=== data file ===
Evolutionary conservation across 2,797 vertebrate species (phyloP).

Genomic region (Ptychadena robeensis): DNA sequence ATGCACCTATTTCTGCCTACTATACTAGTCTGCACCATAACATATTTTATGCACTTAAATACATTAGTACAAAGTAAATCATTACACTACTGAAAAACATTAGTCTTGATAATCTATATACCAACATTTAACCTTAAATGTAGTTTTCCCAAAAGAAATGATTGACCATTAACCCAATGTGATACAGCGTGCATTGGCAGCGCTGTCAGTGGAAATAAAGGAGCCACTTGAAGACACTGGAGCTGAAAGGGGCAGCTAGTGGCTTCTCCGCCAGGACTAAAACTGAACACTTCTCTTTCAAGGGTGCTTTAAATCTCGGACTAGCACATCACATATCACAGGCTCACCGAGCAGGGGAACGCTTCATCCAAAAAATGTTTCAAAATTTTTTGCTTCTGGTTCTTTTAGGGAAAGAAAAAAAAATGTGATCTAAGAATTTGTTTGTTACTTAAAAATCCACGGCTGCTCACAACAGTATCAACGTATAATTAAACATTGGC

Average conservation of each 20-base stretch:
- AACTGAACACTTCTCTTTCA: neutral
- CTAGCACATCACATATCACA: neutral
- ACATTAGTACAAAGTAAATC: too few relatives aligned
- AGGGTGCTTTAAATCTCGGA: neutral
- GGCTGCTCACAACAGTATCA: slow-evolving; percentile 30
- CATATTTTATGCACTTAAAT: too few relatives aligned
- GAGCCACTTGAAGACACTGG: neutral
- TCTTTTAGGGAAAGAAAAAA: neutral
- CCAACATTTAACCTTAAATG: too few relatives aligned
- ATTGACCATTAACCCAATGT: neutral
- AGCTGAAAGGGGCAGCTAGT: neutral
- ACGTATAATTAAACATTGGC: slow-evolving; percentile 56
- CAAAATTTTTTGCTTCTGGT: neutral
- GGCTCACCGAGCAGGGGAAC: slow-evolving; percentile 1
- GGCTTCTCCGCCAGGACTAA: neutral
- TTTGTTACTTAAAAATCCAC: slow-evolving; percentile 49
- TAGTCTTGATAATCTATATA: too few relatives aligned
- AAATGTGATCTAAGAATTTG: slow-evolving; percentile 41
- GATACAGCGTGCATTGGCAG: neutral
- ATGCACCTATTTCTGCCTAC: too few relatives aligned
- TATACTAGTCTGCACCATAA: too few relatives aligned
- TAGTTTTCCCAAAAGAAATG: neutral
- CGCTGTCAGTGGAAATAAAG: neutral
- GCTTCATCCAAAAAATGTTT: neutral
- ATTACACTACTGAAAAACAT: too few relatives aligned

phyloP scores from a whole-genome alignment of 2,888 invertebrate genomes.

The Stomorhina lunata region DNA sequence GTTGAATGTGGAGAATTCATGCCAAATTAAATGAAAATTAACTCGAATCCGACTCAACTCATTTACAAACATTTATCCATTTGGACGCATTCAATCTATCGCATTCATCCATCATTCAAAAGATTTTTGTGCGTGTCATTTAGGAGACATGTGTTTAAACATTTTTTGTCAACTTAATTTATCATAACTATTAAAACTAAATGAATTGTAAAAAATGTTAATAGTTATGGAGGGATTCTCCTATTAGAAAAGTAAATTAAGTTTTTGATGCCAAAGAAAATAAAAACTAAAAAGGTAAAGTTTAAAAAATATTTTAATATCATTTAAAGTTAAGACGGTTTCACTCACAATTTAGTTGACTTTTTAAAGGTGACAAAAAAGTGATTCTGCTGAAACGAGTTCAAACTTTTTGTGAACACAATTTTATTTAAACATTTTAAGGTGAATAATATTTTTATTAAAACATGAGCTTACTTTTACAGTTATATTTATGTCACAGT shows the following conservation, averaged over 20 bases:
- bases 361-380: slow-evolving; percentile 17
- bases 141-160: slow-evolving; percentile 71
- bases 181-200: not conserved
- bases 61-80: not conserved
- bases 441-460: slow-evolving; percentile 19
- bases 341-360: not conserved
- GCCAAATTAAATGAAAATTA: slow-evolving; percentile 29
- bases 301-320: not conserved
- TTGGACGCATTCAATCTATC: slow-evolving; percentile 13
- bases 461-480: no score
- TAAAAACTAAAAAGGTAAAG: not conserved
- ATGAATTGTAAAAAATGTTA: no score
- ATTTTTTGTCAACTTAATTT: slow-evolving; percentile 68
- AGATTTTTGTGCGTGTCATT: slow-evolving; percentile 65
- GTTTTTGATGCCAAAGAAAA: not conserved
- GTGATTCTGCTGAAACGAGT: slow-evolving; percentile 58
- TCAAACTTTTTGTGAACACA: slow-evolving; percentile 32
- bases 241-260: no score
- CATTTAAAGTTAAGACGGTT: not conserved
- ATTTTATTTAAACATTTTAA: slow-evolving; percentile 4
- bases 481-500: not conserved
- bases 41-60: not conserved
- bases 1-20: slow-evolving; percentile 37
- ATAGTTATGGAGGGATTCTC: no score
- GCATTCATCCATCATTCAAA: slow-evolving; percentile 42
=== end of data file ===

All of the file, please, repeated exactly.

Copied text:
Evolutionary conservation across 2,797 vertebrate species (phyloP).

Genomic region (Ptychadena robeensis): DNA sequence ATGCACCTATTTCTGCCTACTATACTAGTCTGCACCATAACATATTTTATGCACTTAAATACATTAGTACAAAGTAAATCATTACACTACTGAAAAACATTAGTCTTGATAATCTATATACCAACATTTAACCTTAAATGTAGTTTTCCCAAAAGAAATGATTGACCATTAACCCAATGTGATACAGCGTGCATTGGCAGCGCTGTCAGTGGAAATAAAGGAGCCACTTGAAGACACTGGAGCTGAAAGGGGCAGCTAGTGGCTTCTCCGCCAGGACTAAAACTGAACACTTCTCTTTCAAGGGTGCTTTAAATCTCGGACTAGCACATCACATATCACAGGCTCACCGAGCAGGGGAACGCTTCATCCAAAAAATGTTTCAAAATTTTTTGCTTCTGGTTCTTTTAGGGAAAGAAAAAAAAATGTGATCTAAGAATTTGTTTGTTACTTAAAAATCCACGGCTGCTCACAACAGTATCAACGTATAATTAAACATTGGC

Average conservation of each 20-base stretch:
- AACTGAACACTTCTCTTTCA: neutral
- CTAGCACATCACATATCACA: neutral
- ACATTAGTACAAAGTAAATC: too few relatives aligned
- AGGGTGCTTTAAATCTCGGA: neutral
- GGCTGCTCACAACAGTATCA: slow-evolving; percentile 30
- CATATTTTATGCACTTAAAT: too few relatives aligned
- GAGCCACTTGAAGACACTGG: neutral
- TCTTTTAGGGAAAGAAAAAA: neutral
- CCAACATTTAACCTTAAATG: too few relatives aligned
- ATTGACCATTAACCCAATGT: neutral
- AGCTGAAAGGGGCAGCTAGT: neutral
- ACGTATAATTAAACATTGGC: slow-evolving; percentile 56
- CAAAATTTTTTGCTTCTGGT: neutral
- GGCTCACCGAGCAGGGGAAC: slow-evolving; percentile 1
- GGCTTCTCCGCCAGGACTAA: neutral
- TTTGTTACTTAAAAATCCAC: slow-evolving; percentile 49
- TAGTCTTGATAATCTATATA: too few relatives aligned
- AAATGTGATCTAAGAATTTG: slow-evolving; percentile 41
- GATACAGCGTGCATTGGCAG: neutral
- ATGCACCTATTTCTGCCTAC: too few relatives aligned
- TATACTAGTCTGCACCATAA: too few relatives aligned
- TAGTTTTCCCAAAAGAAATG: neutral
- CGCTGTCAGTGGAAATAAAG: neutral
- GCTTCATCCAAAAAATGTTT: neutral
- ATTACACTACTGAAAAACAT: too few relatives aligned

phyloP scores from a whole-genome alignment of 2,888 invertebrate genomes.

The Stomorhina lunata region DNA sequence GTTGAATGTGGAGAATTCATGCCAAATTAAATGAAAATTAACTCGAATCCGACTCAACTCATTTACAAACATTTATCCATTTGGACGCATTCAATCTATCGCATTCATCCATCATTCAAAAGATTTTTGTGCGTGTCATTTAGGAGACATGTGTTTAAACATTTTTTGTCAACTTAATTTATCATAACTATTAAAACTAAATGAATTGTAAAAAATGTTAATAGTTATGGAGGGATTCTCCTATTAGAAAAGTAAATTAAGTTTTTGATGCCAAAGAAAATAAAAACTAAAAAGGTAAAGTTTAAAAAATATTTTAATATCATTTAAAGTTAAGACGGTTTCACTCACAATTTAGTTGACTTTTTAAAGGTGACAAAAAAGTGATTCTGCTGAAACGAGTTCAAACTTTTTGTGAACACAATTTTATTTAAACATTTTAAGGTGAATAATATTTTTATTAAAACATGAGCTTACTTTTACAGTTATATTTATGTCACAGT shows the following conservation, averaged over 20 bases:
- bases 361-380: slow-evolving; percentile 17
- bases 141-160: slow-evolving; percentile 71
- bases 181-200: not conserved
- bases 61-80: not conserved
- bases 441-460: slow-evolving; percentile 19
- bases 341-360: not conserved
- GCCAAATTAAATGAAAATTA: slow-evolving; percentile 29
- bases 301-320: not conserved
- TTGGACGCATTCAATCTATC: slow-evolving; percentile 13
- bases 461-480: no score
- TAAAAACTAAAAAGGTAAAG: not conserved
- ATGAATTGTAAAAAATGTTA: no score
- ATTTTTTGTCAACTTAATTT: slow-evolving; percentile 68
- AGATTTTTGTGCGTGTCATT: slow-evolving; percentile 65
- GTTTTTGATGCCAAAGAAAA: not conserved
- GTGATTCTGCTGAAACGAGT: slow-evolving; percentile 58
- TCAAACTTTTTGTGAACACA: slow-evolving; percentile 32
- bases 241-260: no score
- CATTTAAAGTTAAGACGGTT: not conserved
- ATTTTATTTAAACATTTTAA: slow-evolving; percentile 4
- bases 481-500: not conserved
- bases 41-60: not conserved
- bases 1-20: slow-evolving; percentile 37
- ATAGTTATGGAGGGATTCTC: no score
- GCATTCATCCATCATTCAAA: slow-evolving; percentile 42